A GMC motor-homecoming, 50 years on
From gatherings of historic race cars to the Hemi-centric Roadkill Nights, the track at M1 Concourse in Pontiac, Michigan hosts a wide variety of automotive events. A recent one, held on a cloudy October day, was a bit out of the ordinary. Roughly eighty 1973–1978 GMC Motorhomes arranged themselves in formation on the facility’s skidpad.
They weren’t lost. In fact, they were home; each and every one of these GMCs rolled off an assembly line in that very spot roughly fifty years ago.
Long before M1 Concourse broke ground on its motorsports-centric playground in 2014, the plot of land at the corner of Woodward Avenue and South Boulevard played a key role in General Motors’ truck history. Rapid Trucks built a factory here in 1906, three years before GM bought the company, merged it with another manufacturer (Reliance), and rebranded the married pair under a less-than-creative nameplate: GMC.
After an even bigger manufacturing complex opened just down the road in 1928, the original Rapid plant—now known as old Plant 1—focused on machining and component manufacturing. GMC expanded its footprint in subsequent years, buying neighboring buildings and incorporating them as Plants 3, 4, and 5. While GMC would occasionally build some vehicles on these grounds (namely the original G10 Handi-Van that followed the Corvair 95), there was a much more interesting project waiting in the wings.
The mid-‘60s was a time of sweeping change for the Coach wing of GMC Truck & Coach. After losing a near-exclusive supply deal with Greyhound and being forced by the U.S. Justice Department to provide its unique two-stroke diesels and angle-drive transmissions to rival brands, designers, engineers, and management alike scrambled to brainstorm new ways the division might regain a competitive edge. Jet-age ideas, like luxurious gas turbine low-floor buses with Eames-esque bucket seats, or multi-modal buses that could connect to a Sikorsky Skycrane helicopter, were all apparently on the table, even if only briefly, at one point or another.
One of the more grounded proposals: a “mini bus,” for ferrying suburbanites in less densely-populated areas to larger buses running on higher-frequency routes. The mini bus vehicle concept quickly morphed into a call for a space-efficient multi-purpose commercial vehicle platform. Then, given the booming recreational vehicle market at the time, the decision was made to launch it first as a motorhome.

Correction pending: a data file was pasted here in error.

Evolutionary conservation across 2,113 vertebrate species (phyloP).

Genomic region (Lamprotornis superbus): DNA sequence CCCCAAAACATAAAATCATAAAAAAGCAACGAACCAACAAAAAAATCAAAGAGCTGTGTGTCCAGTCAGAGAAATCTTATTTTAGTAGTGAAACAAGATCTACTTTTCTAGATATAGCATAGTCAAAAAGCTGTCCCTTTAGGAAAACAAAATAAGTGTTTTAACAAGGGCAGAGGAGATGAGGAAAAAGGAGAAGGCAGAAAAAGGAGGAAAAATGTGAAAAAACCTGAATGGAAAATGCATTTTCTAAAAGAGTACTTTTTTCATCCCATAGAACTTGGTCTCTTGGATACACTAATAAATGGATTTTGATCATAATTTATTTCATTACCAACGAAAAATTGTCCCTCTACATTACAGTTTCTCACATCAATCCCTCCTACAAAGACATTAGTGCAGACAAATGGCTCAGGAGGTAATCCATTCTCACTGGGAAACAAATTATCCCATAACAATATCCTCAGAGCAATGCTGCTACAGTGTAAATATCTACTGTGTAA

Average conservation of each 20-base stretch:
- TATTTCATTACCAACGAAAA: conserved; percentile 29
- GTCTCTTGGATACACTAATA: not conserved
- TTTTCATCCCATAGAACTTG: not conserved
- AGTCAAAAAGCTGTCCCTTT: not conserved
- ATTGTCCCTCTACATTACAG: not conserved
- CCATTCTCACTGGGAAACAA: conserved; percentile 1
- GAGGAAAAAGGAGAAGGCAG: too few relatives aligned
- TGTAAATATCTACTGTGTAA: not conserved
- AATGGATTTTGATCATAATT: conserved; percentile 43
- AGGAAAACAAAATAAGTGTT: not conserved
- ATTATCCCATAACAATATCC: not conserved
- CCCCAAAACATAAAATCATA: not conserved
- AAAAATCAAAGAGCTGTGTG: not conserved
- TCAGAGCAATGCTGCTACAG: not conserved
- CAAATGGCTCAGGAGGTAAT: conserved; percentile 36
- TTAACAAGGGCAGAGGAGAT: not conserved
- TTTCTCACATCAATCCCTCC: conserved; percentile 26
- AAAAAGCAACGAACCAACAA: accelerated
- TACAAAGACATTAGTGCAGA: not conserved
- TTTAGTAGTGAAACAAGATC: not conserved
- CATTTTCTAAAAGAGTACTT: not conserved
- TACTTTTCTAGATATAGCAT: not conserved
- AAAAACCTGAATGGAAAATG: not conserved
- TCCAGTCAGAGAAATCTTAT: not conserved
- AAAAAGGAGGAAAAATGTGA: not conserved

The resulting GMC Motorhome, which debuted in late 1972 for the 1973 model year, was unlike any other RV on the market, or any other GMC product at the time. A reason for that, perhaps, is the result of its being developed with an independent spirit that was fairly rare within GM.
“Traditionally, our advanced design group would think up features that could or should be in a vehicle, and turn it over to the production group to make it reality once we were done,” recalled former Truck & Coach engineer Claude White. “That changed with Motorhome—instead, we were told we would shepherd it all the way to production. And since it wasn’t a high-volume, high-budget project, we had the flexibility and freedom to design this exactly the way we thought a motorhome should be.”
The finished product lived up to the words on the original sales brochure’s cover: “It doesn’t look like a box or ride like a truck.”
The Motorhome’s exterior design stood in stark contrast to the lanky, upright corrugated boxes-on-wheels cranked out by Winnebago and its ilk at the time. GM’s truck studio penned a sleek, smooth-sided vehicle with a tapered nose, wrap-around windshield glass, and plenty of tumble home, lending it a shoulder that carried through all 23- or 26 feet of the vehicle, depending on which length you ordered.